Our teeth are fascinating structures that play a crucial role in our overall health and wellbeing. They help us bite and chew our food, speak clearly, and give us a beautiful smile. But have you ever wondered about the structure of your teeth? In this article, we'll take a closer look at the anatomy of our teeth, from the outside to the inside.

The Enamel


The enamel is the outermost layer of our teeth and is the hardest substance in the human body. It is made up of tightly packed mineral crystals and protects the teeth from daily wear and tear, as well as from bacteria and other harmful substances. However, despite its strength, the enamel can be damaged by acid erosion and physical trauma.



Beneath the enamel lies the dentin, a hard tissue that makes up the bulk of our teeth. Dentin is less mineralized than enamel but still provides support and protection to the tooth. When the enamel is damaged, the dentin becomes exposed, making the tooth more sensitive to temperature changes and sweet or acidic foods.

The Pulp

Our teeth's pulp, which is located on the inside, is made up of connective tissue, blood vessels, and nerves. It plays a crucial role in tooth development, but once our teeth are fully formed, the pulp's main function is to sense hot and cold temperatures and provide nourishment to the tooth.

The Cementum

The cementum is a layer of hard tissue that covers the roots of our teeth. It provides attachment for the periodontal ligament, which helps hold the tooth in place in the jawbone.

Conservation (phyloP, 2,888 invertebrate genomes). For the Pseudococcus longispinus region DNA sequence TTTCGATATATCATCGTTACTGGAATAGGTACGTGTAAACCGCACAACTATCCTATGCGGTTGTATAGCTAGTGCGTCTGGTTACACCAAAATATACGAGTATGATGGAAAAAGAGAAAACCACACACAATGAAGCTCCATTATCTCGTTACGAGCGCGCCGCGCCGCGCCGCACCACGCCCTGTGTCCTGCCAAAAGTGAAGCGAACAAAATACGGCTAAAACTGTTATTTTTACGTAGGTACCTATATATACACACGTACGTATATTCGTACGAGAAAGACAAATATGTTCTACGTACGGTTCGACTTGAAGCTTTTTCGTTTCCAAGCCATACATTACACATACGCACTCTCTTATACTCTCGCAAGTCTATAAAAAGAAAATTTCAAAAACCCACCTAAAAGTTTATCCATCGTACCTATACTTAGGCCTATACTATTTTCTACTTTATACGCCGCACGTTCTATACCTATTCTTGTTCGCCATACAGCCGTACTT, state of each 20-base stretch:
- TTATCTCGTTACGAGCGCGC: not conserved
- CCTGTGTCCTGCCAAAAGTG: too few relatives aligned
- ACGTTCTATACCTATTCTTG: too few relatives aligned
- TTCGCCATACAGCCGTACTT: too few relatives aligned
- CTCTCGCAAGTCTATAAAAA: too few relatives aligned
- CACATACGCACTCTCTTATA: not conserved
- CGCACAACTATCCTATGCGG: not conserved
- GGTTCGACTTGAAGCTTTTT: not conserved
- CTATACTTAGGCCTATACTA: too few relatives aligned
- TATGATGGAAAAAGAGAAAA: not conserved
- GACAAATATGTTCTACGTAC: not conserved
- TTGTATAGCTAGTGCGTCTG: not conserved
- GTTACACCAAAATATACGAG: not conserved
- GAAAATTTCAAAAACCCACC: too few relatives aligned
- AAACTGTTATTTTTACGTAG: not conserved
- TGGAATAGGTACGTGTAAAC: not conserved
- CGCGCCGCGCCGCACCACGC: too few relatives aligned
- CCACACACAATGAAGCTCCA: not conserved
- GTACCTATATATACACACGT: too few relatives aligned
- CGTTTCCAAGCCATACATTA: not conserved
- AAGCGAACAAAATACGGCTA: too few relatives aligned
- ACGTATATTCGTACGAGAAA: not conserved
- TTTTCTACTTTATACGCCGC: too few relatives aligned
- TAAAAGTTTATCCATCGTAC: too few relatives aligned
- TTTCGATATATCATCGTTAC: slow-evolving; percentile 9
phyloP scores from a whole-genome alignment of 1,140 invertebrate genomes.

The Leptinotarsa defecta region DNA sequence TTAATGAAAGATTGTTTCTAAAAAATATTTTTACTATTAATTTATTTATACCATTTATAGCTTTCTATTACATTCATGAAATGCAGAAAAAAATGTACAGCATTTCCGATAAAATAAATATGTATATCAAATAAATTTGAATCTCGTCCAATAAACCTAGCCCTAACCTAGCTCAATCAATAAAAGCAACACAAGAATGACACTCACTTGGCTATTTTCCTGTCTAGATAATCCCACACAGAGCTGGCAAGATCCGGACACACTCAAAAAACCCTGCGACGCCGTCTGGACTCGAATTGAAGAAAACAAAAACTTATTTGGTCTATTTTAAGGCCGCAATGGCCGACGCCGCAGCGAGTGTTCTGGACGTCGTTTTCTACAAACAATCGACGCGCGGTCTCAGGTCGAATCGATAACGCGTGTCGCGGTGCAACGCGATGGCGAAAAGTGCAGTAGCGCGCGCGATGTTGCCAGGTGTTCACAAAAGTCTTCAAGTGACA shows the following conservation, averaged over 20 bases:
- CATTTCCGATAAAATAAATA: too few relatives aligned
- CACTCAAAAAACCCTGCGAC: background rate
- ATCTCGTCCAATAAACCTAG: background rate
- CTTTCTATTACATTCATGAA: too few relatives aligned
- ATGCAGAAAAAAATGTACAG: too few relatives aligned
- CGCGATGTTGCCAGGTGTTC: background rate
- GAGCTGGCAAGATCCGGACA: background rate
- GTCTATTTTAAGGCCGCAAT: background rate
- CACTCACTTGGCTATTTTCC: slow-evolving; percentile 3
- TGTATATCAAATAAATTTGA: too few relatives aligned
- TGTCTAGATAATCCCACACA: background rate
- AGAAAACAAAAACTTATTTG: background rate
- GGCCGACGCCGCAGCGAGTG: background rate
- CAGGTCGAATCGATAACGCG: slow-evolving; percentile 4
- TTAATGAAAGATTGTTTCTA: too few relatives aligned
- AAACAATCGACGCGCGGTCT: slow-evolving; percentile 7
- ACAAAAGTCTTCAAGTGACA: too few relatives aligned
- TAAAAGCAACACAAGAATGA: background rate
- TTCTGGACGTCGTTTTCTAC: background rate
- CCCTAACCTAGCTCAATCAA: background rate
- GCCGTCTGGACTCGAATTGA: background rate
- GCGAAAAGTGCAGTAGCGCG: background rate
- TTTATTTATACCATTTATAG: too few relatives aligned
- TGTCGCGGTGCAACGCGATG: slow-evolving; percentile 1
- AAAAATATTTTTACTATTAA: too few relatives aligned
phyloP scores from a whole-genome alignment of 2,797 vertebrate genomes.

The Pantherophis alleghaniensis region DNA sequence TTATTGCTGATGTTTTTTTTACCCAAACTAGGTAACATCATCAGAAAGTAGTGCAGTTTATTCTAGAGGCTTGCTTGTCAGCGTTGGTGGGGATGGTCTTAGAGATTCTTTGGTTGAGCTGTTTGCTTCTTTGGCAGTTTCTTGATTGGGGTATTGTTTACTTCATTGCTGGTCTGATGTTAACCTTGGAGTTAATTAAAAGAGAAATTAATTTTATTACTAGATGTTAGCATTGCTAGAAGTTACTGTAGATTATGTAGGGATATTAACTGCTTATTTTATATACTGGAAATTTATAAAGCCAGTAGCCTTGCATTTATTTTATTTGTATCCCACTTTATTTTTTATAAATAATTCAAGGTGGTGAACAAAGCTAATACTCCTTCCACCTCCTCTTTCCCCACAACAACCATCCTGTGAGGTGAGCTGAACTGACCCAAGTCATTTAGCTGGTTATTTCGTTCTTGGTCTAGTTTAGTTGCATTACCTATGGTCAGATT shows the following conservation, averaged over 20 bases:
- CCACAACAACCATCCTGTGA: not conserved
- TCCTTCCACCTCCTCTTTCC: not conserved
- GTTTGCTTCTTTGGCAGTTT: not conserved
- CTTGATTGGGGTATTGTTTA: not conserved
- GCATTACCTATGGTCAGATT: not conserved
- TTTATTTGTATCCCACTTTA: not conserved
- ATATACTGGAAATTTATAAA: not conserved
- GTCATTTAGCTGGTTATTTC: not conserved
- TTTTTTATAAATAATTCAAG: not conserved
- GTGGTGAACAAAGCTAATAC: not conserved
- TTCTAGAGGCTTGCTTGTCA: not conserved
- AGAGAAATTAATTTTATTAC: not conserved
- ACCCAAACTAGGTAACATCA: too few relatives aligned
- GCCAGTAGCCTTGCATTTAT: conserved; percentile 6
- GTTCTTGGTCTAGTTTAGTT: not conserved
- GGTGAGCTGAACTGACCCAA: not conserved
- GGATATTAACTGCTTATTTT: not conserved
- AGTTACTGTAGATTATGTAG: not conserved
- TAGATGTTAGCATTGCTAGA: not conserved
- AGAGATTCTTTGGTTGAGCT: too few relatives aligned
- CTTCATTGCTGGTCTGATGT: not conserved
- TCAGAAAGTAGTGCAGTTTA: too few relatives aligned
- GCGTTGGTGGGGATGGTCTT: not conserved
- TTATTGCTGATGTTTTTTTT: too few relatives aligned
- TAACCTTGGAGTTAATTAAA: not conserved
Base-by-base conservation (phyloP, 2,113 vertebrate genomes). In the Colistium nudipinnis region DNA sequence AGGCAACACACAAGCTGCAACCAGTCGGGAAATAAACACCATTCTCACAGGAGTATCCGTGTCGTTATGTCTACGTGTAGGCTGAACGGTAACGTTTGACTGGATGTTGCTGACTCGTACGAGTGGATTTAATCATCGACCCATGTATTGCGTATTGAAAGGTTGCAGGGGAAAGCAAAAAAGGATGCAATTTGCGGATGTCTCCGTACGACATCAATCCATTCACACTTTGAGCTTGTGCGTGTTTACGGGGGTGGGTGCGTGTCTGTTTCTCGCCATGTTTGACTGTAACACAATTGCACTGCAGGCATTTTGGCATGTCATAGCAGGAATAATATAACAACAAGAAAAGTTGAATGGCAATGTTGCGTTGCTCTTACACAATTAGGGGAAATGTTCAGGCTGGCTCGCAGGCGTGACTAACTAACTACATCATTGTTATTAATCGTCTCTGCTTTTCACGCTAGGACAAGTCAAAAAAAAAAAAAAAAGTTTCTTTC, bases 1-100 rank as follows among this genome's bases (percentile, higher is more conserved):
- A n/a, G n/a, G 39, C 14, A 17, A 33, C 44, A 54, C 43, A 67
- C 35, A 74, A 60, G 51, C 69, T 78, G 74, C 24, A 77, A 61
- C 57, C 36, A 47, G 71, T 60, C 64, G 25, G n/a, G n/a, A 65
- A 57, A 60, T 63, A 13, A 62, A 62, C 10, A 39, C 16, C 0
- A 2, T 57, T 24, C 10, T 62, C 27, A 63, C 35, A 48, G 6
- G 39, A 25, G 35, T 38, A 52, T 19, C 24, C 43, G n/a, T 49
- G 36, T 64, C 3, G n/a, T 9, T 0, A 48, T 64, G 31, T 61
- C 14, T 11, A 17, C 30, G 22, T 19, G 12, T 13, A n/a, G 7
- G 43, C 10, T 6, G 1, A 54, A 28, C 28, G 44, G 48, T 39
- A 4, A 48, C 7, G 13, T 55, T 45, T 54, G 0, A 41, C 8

The Periodontal Ligament

The periodontal ligament is a fibrous tissue that connects the cementum to the jawbone. It acts like a shock absorber, allowing the tooth to withstand the forces of biting and chewing.

The Alveolar Bone


The alveolar bone is the bone that surrounds and supports our teeth. It is essential for maintaining healthy teeth and gums, as well as for preventing tooth loss. The alveolar bone can be damaged by periodontal disease, a common condition that affects the gums and bone that support the teeth.

The Tooth Crown

The area of the tooth that is visible above the gum line is known as the tooth crown. It is made up of enamel and dentin and comes in a variety of shapes and sizes, depending on its position in the mouth and its function.

The Tooth Root

The tooth root is the part of the tooth that is embedded in the jawbone. It is covered by cementum and anchors the tooth in place, allowing it to withstand the forces of biting and chewing.

Types of Teeth


1. Incisors

These are the front teeth in our mouth and are used for biting and cutting food.


These are the pointed teeth next to the incisors and are used for tearing and ripping food.


These are the teeth located between the canines and molars and are used for crushing and grinding food.


These are the back teeth in our mouth and are used for grinding and crushing food.


Maintaining good oral health requires knowledge of the structure of our teeth. By taking care of our teeth and gums, we can prevent tooth decay, gum disease, and other oral health problems. Regular dental checkups, brushing and flossing daily, and eating a healthy diet are all crucial steps in maintaining healthy teeth and gums.

We sincerely hope you benefited from this article  and learned something new. If you have any questions or concerns about your oral health, please don't hesitate to contact us at DENTIQUE CARE LUCKNOW. Our team of dental professionals is here to help you achieve a healthy, beautiful smile.